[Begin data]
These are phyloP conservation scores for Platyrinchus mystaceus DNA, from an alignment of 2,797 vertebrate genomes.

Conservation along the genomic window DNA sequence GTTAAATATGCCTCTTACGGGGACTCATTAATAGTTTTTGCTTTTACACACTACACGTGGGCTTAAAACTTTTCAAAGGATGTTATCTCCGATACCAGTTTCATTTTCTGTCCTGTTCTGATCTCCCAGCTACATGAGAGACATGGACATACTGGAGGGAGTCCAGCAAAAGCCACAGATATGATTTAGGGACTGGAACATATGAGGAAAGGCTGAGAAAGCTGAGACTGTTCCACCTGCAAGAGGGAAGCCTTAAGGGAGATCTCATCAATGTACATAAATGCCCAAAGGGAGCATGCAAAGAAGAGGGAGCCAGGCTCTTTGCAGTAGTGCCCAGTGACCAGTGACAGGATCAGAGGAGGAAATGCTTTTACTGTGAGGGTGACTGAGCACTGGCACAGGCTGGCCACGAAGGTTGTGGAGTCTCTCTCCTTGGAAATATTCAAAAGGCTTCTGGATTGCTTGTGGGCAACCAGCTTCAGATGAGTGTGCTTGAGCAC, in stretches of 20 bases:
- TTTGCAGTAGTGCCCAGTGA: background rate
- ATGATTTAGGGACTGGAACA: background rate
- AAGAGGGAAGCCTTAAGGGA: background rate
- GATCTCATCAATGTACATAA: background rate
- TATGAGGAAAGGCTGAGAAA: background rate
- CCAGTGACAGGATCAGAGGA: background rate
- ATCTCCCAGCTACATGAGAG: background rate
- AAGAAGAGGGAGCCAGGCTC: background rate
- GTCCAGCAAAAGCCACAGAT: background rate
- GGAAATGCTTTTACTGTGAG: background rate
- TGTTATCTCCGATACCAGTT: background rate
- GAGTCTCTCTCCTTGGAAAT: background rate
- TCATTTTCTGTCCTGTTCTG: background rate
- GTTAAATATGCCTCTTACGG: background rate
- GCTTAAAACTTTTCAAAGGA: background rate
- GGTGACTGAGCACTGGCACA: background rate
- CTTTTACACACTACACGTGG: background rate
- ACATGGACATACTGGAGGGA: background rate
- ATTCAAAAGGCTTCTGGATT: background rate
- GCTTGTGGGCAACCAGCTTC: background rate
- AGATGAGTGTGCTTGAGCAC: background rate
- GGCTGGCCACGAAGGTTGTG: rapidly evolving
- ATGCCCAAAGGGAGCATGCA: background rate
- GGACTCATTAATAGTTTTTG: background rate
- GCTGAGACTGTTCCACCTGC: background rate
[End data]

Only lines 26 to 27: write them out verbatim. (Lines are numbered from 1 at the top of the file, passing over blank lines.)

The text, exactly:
- GGACTCATTAATAGTTTTTG: background rate
- GCTGAGACTGTTCCACCTGC: background rate